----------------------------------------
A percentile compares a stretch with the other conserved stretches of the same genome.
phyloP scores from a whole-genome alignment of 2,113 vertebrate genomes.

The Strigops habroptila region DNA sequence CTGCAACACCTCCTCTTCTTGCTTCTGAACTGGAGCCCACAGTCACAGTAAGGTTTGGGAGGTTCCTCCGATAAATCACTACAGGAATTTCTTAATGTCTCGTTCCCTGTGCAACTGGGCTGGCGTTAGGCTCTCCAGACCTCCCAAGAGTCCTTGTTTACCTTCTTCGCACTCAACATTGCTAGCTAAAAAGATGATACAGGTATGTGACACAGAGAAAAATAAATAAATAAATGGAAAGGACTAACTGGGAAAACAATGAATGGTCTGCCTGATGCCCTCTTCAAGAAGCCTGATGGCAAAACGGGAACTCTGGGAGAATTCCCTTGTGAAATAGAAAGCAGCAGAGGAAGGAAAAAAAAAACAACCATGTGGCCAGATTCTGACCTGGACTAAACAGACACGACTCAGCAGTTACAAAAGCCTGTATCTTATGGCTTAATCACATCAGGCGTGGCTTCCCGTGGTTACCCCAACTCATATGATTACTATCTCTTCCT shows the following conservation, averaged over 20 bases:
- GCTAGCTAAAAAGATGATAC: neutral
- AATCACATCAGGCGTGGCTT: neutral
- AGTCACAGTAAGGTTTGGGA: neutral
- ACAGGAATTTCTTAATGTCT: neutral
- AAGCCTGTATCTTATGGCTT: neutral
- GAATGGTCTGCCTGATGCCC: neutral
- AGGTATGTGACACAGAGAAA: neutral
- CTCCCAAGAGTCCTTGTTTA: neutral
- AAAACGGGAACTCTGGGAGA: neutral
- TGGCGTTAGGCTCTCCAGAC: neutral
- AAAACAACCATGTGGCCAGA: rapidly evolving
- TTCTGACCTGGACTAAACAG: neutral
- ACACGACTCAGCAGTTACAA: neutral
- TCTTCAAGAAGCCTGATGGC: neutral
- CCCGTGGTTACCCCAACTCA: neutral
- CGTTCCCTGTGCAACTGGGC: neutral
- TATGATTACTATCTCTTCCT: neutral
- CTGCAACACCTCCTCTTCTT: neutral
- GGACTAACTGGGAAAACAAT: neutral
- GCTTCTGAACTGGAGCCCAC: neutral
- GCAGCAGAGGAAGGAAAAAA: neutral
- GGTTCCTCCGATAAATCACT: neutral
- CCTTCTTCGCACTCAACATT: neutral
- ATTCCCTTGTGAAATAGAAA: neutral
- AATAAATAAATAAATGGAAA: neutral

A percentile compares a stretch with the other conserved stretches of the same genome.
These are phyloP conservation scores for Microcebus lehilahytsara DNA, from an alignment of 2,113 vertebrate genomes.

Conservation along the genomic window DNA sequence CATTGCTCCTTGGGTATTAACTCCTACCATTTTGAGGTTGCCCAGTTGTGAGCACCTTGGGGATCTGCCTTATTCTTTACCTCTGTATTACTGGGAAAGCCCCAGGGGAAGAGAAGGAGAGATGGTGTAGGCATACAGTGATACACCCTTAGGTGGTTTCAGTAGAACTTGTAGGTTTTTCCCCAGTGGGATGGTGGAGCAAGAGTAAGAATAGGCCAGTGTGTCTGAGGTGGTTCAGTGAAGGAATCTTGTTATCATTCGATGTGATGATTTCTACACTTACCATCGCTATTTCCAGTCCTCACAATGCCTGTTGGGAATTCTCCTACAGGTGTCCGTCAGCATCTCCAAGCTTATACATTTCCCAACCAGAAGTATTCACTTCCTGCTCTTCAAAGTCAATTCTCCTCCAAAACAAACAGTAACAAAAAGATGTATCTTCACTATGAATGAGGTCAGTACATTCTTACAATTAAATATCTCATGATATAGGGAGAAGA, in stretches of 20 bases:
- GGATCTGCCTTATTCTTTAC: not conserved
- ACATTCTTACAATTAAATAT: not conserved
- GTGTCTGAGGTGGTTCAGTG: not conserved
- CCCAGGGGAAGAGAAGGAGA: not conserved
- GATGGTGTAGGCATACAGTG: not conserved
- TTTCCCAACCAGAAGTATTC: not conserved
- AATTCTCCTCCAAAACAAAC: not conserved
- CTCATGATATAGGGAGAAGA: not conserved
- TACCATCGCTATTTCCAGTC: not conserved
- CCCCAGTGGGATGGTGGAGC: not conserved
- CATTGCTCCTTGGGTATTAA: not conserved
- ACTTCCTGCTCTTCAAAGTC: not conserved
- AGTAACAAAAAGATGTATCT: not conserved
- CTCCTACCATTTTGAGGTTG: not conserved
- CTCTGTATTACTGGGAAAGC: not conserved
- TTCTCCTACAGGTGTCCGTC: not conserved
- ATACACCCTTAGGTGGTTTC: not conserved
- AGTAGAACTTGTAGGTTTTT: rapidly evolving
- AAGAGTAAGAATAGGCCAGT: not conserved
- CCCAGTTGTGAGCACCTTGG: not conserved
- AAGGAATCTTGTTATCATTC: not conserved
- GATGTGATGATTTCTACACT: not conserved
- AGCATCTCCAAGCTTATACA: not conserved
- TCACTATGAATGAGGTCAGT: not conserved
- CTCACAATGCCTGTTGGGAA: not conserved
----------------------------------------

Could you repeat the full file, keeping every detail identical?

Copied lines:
A percentile compares a stretch with the other conserved stretches of the same genome.
phyloP scores from a whole-genome alignment of 2,113 vertebrate genomes.

The Strigops habroptila region DNA sequence CTGCAACACCTCCTCTTCTTGCTTCTGAACTGGAGCCCACAGTCACAGTAAGGTTTGGGAGGTTCCTCCGATAAATCACTACAGGAATTTCTTAATGTCTCGTTCCCTGTGCAACTGGGCTGGCGTTAGGCTCTCCAGACCTCCCAAGAGTCCTTGTTTACCTTCTTCGCACTCAACATTGCTAGCTAAAAAGATGATACAGGTATGTGACACAGAGAAAAATAAATAAATAAATGGAAAGGACTAACTGGGAAAACAATGAATGGTCTGCCTGATGCCCTCTTCAAGAAGCCTGATGGCAAAACGGGAACTCTGGGAGAATTCCCTTGTGAAATAGAAAGCAGCAGAGGAAGGAAAAAAAAAACAACCATGTGGCCAGATTCTGACCTGGACTAAACAGACACGACTCAGCAGTTACAAAAGCCTGTATCTTATGGCTTAATCACATCAGGCGTGGCTTCCCGTGGTTACCCCAACTCATATGATTACTATCTCTTCCT shows the following conservation, averaged over 20 bases:
- GCTAGCTAAAAAGATGATAC: neutral
- AATCACATCAGGCGTGGCTT: neutral
- AGTCACAGTAAGGTTTGGGA: neutral
- ACAGGAATTTCTTAATGTCT: neutral
- AAGCCTGTATCTTATGGCTT: neutral
- GAATGGTCTGCCTGATGCCC: neutral
- AGGTATGTGACACAGAGAAA: neutral
- CTCCCAAGAGTCCTTGTTTA: neutral
- AAAACGGGAACTCTGGGAGA: neutral
- TGGCGTTAGGCTCTCCAGAC: neutral
- AAAACAACCATGTGGCCAGA: rapidly evolving
- TTCTGACCTGGACTAAACAG: neutral
- ACACGACTCAGCAGTTACAA: neutral
- TCTTCAAGAAGCCTGATGGC: neutral
- CCCGTGGTTACCCCAACTCA: neutral
- CGTTCCCTGTGCAACTGGGC: neutral
- TATGATTACTATCTCTTCCT: neutral
- CTGCAACACCTCCTCTTCTT: neutral
- GGACTAACTGGGAAAACAAT: neutral
- GCTTCTGAACTGGAGCCCAC: neutral
- GCAGCAGAGGAAGGAAAAAA: neutral
- GGTTCCTCCGATAAATCACT: neutral
- CCTTCTTCGCACTCAACATT: neutral
- ATTCCCTTGTGAAATAGAAA: neutral
- AATAAATAAATAAATGGAAA: neutral

A percentile compares a stretch with the other conserved stretches of the same genome.
These are phyloP conservation scores for Microcebus lehilahytsara DNA, from an alignment of 2,113 vertebrate genomes.

Conservation along the genomic window DNA sequence CATTGCTCCTTGGGTATTAACTCCTACCATTTTGAGGTTGCCCAGTTGTGAGCACCTTGGGGATCTGCCTTATTCTTTACCTCTGTATTACTGGGAAAGCCCCAGGGGAAGAGAAGGAGAGATGGTGTAGGCATACAGTGATACACCCTTAGGTGGTTTCAGTAGAACTTGTAGGTTTTTCCCCAGTGGGATGGTGGAGCAAGAGTAAGAATAGGCCAGTGTGTCTGAGGTGGTTCAGTGAAGGAATCTTGTTATCATTCGATGTGATGATTTCTACACTTACCATCGCTATTTCCAGTCCTCACAATGCCTGTTGGGAATTCTCCTACAGGTGTCCGTCAGCATCTCCAAGCTTATACATTTCCCAACCAGAAGTATTCACTTCCTGCTCTTCAAAGTCAATTCTCCTCCAAAACAAACAGTAACAAAAAGATGTATCTTCACTATGAATGAGGTCAGTACATTCTTACAATTAAATATCTCATGATATAGGGAGAAGA, in stretches of 20 bases:
- GGATCTGCCTTATTCTTTAC: not conserved
- ACATTCTTACAATTAAATAT: not conserved
- GTGTCTGAGGTGGTTCAGTG: not conserved
- CCCAGGGGAAGAGAAGGAGA: not conserved
- GATGGTGTAGGCATACAGTG: not conserved
- TTTCCCAACCAGAAGTATTC: not conserved
- AATTCTCCTCCAAAACAAAC: not conserved
- CTCATGATATAGGGAGAAGA: not conserved
- TACCATCGCTATTTCCAGTC: not conserved
- CCCCAGTGGGATGGTGGAGC: not conserved
- CATTGCTCCTTGGGTATTAA: not conserved
- ACTTCCTGCTCTTCAAAGTC: not conserved
- AGTAACAAAAAGATGTATCT: not conserved
- CTCCTACCATTTTGAGGTTG: not conserved
- CTCTGTATTACTGGGAAAGC: not conserved
- TTCTCCTACAGGTGTCCGTC: not conserved
- ATACACCCTTAGGTGGTTTC: not conserved
- AGTAGAACTTGTAGGTTTTT: rapidly evolving
- AAGAGTAAGAATAGGCCAGT: not conserved
- CCCAGTTGTGAGCACCTTGG: not conserved
- AAGGAATCTTGTTATCATTC: not conserved
- GATGTGATGATTTCTACACT: not conserved
- AGCATCTCCAAGCTTATACA: not conserved
- TCACTATGAATGAGGTCAGT: not conserved
- CTCACAATGCCTGTTGGGAA: not conserved